ought naturally to result in the peaceable occupation of


Harper's Ferry by the Confederates. The blunder of the
Federalists in remaining there did, indeed, exert an un-
foreseen and indirect influence in favour of their army, as
will ajipear in the sequel ; but, as it was one which -was
not designed by either Halleck or M'Clellan, it does not
acquit the former of these generals from the charge of an
error of judgment. This commander was now seized with
a panic for the safety of Washington, which obfuscated his
own senses, and obstructed, for a time, every effort of
M'Clellan to act with vigour against the invaders. He
was haunted with the fear that the march into Maryland
was a feint, — that only a small detacliment was there,
while the bulk of their army was somehow hidden away
in some livibus in the woods of Fairfax, whence the terrible
Jackson would suddenly emerge, seize the lines of Arling-
ton while denuded of their defenders, and thunder witli
his cannon upon the White House. Again, he imagined
that he would suddenly recross the Potomac somewhere
in the mountains, march down its southern bank, pass it
a third time below M'Clellan's army, and, approaching
Washington by its north side, capture the place, with the
precious persons of the President and his mhiions before
the latter general could turn about. A few days after,
when he heard that Jackson M^as indeed passing to the
south side of the Potomac at WiUiamsport, a hundred
miles away, he was sure that the catastrophe was at hand.
Plence, he detained M'Clellan in his march ; he entreated
him not to proceed far from the Capital ; he warned him
to look well to his endangered left. These fancies of the
Generalissimo are of interest only as showing the convic-


tion of Jackson's enemies, that there was nothing that was
not within reach of his rapid audacity, and as evincing
how happily his prowess confounded tlieir counsels.

These uncertain and dilatory movements of the enemy
gave General Jackson a respite from the 6th to the 10th
of September, at Frederick, which he improved in resting
and refitting his command. The day after his arrival was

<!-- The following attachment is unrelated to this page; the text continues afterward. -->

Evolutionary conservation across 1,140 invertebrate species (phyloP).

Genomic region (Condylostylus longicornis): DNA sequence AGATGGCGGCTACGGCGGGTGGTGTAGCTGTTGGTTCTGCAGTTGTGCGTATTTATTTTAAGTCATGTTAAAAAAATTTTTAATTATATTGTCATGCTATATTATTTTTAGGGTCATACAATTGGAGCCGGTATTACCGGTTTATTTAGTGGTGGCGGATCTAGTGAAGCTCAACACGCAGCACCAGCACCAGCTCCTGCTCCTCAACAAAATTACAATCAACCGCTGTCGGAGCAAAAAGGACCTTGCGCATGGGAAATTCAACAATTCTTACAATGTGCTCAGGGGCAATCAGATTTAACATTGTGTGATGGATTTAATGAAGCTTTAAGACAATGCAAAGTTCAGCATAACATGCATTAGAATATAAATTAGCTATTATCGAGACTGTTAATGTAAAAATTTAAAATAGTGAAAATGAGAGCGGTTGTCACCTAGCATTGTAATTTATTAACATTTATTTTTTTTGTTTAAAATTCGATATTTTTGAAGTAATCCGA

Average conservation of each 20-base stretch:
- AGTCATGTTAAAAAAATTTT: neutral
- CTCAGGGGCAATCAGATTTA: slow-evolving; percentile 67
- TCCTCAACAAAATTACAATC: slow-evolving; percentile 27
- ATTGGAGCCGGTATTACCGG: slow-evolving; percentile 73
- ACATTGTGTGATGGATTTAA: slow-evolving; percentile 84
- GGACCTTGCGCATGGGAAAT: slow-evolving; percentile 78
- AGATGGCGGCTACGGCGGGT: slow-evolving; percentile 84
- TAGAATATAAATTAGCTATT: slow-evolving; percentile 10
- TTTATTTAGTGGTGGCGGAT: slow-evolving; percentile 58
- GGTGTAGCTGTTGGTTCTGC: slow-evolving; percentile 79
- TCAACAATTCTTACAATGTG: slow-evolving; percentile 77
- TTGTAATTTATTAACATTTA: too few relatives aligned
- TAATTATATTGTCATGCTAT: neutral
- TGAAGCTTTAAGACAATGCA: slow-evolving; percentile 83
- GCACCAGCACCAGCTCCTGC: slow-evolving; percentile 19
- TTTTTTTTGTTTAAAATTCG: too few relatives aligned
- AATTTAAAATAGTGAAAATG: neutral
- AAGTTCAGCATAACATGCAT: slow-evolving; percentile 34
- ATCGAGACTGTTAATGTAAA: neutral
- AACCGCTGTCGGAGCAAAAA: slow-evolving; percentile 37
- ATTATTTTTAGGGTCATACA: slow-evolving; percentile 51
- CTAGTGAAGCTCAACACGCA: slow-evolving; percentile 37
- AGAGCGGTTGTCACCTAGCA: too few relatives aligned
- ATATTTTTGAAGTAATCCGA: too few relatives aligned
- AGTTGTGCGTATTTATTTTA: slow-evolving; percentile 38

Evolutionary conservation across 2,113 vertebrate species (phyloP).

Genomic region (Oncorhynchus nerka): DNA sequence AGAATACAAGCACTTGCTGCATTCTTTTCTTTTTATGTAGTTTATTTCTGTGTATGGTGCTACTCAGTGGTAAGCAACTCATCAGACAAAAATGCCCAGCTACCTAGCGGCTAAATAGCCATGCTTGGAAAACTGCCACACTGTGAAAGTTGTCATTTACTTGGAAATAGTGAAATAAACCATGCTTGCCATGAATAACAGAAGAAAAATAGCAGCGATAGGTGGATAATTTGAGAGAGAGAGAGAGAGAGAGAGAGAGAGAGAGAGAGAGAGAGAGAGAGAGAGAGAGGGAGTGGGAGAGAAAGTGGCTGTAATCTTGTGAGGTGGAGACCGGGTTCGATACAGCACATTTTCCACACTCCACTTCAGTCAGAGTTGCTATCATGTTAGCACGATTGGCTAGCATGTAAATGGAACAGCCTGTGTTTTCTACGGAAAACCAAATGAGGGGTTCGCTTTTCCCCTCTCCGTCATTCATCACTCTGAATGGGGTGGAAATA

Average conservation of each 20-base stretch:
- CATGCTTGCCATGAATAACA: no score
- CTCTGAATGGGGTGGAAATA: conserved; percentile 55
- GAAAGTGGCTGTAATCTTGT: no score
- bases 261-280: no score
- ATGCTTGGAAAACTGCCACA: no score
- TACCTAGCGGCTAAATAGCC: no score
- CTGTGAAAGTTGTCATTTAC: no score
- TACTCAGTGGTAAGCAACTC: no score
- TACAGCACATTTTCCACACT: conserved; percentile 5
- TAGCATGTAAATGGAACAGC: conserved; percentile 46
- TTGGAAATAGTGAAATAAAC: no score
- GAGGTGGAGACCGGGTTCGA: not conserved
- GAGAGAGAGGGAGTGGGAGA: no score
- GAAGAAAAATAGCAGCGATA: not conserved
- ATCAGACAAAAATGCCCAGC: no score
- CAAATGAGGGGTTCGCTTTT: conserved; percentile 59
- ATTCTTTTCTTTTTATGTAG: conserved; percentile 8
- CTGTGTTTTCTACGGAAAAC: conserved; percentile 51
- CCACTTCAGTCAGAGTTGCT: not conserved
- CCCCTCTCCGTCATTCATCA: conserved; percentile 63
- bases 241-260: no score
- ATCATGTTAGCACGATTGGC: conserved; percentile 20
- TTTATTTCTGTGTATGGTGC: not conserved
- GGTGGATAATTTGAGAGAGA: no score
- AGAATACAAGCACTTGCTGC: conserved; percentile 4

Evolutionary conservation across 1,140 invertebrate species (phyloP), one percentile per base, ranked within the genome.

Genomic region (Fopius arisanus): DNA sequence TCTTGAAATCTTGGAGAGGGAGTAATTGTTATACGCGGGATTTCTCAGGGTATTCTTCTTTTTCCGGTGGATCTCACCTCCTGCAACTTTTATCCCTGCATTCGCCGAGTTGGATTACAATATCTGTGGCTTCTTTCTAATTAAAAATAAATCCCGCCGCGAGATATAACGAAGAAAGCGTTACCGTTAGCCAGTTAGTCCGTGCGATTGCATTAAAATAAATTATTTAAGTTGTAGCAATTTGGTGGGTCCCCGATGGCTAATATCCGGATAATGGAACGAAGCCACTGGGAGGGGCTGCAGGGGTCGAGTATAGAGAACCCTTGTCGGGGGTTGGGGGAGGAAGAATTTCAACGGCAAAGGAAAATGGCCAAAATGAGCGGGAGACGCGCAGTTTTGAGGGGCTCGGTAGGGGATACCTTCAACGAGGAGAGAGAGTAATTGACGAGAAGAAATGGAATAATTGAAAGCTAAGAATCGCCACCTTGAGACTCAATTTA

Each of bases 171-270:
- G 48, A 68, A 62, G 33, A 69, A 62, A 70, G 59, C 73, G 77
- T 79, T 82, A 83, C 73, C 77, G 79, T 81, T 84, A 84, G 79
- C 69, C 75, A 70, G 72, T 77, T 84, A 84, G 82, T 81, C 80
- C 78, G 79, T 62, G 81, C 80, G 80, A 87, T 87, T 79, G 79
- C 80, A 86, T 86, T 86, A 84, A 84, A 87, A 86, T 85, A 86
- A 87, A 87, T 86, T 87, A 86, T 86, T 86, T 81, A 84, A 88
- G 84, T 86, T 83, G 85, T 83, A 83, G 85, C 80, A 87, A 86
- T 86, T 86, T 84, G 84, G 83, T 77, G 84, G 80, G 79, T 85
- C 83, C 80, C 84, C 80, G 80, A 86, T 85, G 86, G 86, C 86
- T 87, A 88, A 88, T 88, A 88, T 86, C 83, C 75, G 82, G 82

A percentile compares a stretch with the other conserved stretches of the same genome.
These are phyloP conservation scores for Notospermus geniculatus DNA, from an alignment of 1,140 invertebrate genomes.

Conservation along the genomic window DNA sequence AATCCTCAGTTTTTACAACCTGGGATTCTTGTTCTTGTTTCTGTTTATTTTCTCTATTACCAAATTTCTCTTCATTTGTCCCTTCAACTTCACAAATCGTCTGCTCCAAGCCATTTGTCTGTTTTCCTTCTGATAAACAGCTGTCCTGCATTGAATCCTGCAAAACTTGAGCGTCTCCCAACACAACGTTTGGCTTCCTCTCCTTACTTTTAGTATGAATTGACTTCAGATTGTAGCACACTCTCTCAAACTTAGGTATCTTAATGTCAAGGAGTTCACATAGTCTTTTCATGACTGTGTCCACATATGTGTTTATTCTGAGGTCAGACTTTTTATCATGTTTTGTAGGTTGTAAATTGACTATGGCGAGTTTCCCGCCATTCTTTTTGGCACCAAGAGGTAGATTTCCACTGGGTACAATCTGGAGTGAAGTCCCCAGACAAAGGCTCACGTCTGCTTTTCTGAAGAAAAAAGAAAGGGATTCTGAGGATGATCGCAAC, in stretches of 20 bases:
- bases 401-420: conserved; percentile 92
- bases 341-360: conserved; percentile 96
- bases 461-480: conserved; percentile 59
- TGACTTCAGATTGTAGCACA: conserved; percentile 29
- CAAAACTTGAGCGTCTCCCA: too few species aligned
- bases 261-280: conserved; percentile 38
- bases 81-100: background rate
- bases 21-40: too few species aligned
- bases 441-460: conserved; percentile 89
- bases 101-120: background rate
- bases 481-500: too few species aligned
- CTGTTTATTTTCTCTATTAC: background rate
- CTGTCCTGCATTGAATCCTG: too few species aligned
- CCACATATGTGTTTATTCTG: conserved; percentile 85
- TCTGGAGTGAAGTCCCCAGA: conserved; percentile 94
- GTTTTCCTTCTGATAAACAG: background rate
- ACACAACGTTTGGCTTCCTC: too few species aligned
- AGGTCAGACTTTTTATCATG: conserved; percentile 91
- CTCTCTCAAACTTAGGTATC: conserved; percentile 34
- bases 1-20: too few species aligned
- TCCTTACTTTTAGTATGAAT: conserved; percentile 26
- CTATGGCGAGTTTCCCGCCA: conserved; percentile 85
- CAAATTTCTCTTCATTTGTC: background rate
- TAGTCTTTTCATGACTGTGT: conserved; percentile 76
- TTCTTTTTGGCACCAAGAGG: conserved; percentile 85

the Sabbath. Such was the . order and discipline of the
invading army, that all the churches were opened, and the
people attended their worship, with their wives and
children, as in profound peace. Jackson himself ap-
peared in the German Eeformed Church, as a devout
worshipper. He expressed to his wife his lively delight
in participating in the divine service again, after so many
weeks of privation, with a regular Christian assembly, and
in a commodious temple consecrated to God.

Meantime his cavalry, under the gallant Colonel ]\Iun-
ford, with some supporting force, observed the approaches
of the enemy on the side of Washington. This officer,
who had just distinguished himself on the plains of
Manassas ia the most brilliant cavalry charge of the war,
skirmished daily with the enemy's advance ; and, as their
masses began to press more heavily upon him, fell back
toward Frederick. The whole Confederate army had
arrived there, and was encamped near the town. General
Lee now assembled his leading generals in council, to de-
vise a plan of operations for the approaching shock of
arms. Harper's Ferry had not been evacuated, as he
hoped. His first design of withdrawing his army in a
body towards Western Maryland, for the purpose of


threatening Pennsylvania, and figliting M'Clellan upon
ground of liis own selection, was now beset with this
difficulty : that its execution would leave the garrison at
Harper's Ferry to re-open their communications with their
friends, to receive an accession of strength, and to sit upon
his flank, threatening his new line of supply up the valley
of Virginia. Two other plans remained : the one was to
leave Harper's Ferry to itself for the present, to con-
centrate the whole army in a good position, and fight

Online LibraryRobert Lewis DabneyLife of Lieut.-Gen. Thomas J. Jackson (Stonewall Jackson) → online text (page 21 of 37)